The report Soil Organic Carbon: The Hidden Potential by the Food and Agriculture Organization of the United Nations (FAO) was presented at the Global Symposium on Soil Organic Carbon in March 2017.
Carbon is sequestered underground after being "fixed" from the atmosphere via plants or organic resi-dues
and then incorporated into soils through largely natural processes. Soil carbon content consists of both living and dead components, and can include both field stubble as well as decayed materials from millen-nia ago.
This adds up to a vast reservoir of carbon, according the report. But when soil is disturbed or degraded, trapped carbon and other greenhouse gases resulting from decay are re-released back into the atmos-phere. This means that the Earth's soil carbon reservoir could either release massive amounts of green-house gases into the atmosphere, or sequester more of them, depending on the management decisions we make going forward, the report says.
Already, one-third of the planet's soils are degraded, leading to an enormous decrease in global soil or-ganic
carbon stocks and the release of up to 100 gigatonnes into the atmosphere. Further damage to soil car-bon stocks through poor soil management will hamper efforts to limit global temperature rises and avoid increased floods, droughts and other climate change impacts, warns Soil Organic Carbon: The Hidden Po-tential.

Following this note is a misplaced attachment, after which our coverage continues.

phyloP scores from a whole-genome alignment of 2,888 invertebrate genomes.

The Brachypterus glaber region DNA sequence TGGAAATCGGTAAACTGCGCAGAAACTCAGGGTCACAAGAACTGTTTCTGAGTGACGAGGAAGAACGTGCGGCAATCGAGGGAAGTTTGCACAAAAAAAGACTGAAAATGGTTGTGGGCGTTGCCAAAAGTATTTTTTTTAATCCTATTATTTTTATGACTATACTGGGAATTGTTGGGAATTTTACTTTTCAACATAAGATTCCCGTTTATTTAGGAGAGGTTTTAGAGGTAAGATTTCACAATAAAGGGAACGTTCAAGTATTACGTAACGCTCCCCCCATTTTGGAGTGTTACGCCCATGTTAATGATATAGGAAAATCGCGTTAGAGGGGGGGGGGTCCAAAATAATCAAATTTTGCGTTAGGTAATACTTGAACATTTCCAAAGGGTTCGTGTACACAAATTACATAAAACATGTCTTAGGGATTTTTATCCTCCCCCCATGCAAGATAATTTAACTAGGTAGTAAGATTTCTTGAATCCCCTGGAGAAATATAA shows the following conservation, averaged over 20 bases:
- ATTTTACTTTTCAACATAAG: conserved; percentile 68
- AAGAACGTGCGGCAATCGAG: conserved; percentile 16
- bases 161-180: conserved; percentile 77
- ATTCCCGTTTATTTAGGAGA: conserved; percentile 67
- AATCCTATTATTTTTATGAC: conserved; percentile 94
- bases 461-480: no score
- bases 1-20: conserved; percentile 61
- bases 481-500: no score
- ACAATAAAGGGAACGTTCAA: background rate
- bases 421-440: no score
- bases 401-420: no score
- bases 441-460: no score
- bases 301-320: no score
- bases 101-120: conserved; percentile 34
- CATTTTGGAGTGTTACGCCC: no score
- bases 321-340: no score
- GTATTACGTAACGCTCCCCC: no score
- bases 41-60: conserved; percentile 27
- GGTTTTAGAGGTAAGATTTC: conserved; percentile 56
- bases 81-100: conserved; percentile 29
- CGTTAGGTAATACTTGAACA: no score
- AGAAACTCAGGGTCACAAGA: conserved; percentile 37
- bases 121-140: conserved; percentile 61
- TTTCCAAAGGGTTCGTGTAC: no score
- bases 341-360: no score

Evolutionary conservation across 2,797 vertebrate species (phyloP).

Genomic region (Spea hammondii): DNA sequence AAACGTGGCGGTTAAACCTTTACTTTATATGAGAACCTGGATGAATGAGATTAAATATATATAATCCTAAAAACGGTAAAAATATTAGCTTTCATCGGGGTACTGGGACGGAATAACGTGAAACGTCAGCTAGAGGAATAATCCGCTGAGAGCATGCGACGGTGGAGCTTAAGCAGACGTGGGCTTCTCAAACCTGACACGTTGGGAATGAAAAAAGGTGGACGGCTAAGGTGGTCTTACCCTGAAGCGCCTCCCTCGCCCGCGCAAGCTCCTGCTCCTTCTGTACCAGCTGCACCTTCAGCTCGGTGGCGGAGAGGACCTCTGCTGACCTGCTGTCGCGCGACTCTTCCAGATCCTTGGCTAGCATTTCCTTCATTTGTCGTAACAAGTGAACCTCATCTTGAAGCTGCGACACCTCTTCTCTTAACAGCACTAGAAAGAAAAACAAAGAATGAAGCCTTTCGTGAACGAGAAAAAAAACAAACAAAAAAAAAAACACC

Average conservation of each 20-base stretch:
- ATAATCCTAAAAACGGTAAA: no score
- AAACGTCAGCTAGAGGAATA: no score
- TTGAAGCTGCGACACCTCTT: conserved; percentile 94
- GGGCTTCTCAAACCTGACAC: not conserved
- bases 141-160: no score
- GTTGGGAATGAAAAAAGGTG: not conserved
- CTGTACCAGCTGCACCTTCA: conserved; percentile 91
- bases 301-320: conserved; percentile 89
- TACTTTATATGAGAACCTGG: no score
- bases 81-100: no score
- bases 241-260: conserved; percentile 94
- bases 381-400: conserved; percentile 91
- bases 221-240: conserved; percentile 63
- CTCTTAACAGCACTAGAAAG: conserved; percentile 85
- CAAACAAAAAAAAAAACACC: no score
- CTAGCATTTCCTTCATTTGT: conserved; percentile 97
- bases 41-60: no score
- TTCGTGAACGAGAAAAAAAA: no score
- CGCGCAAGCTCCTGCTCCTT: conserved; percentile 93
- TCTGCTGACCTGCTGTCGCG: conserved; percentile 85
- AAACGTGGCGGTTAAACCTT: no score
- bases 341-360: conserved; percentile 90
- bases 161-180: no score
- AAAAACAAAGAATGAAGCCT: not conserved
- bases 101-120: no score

Meanwhile, rising temperatures and an increased frequency of extreme weather events will lead to addi-tional losses of soil organic carbon, making improvement management even more urgent. Of particular concern are soils with high levels of organic content, like peatlands and temperature-vulnerable perma-frost zones. These "hot spots" will likely become net sources of greenhouse gas emissions in the future, barring effective interventions. The main greenhouse gases emitted by soil are carbon dioxide and me-thane; another is nitrous oxide, whose emission is increasingly being driven by human activity in the live-stock sector.
Read more and download report: Soil Organic Carbon: the hidden potential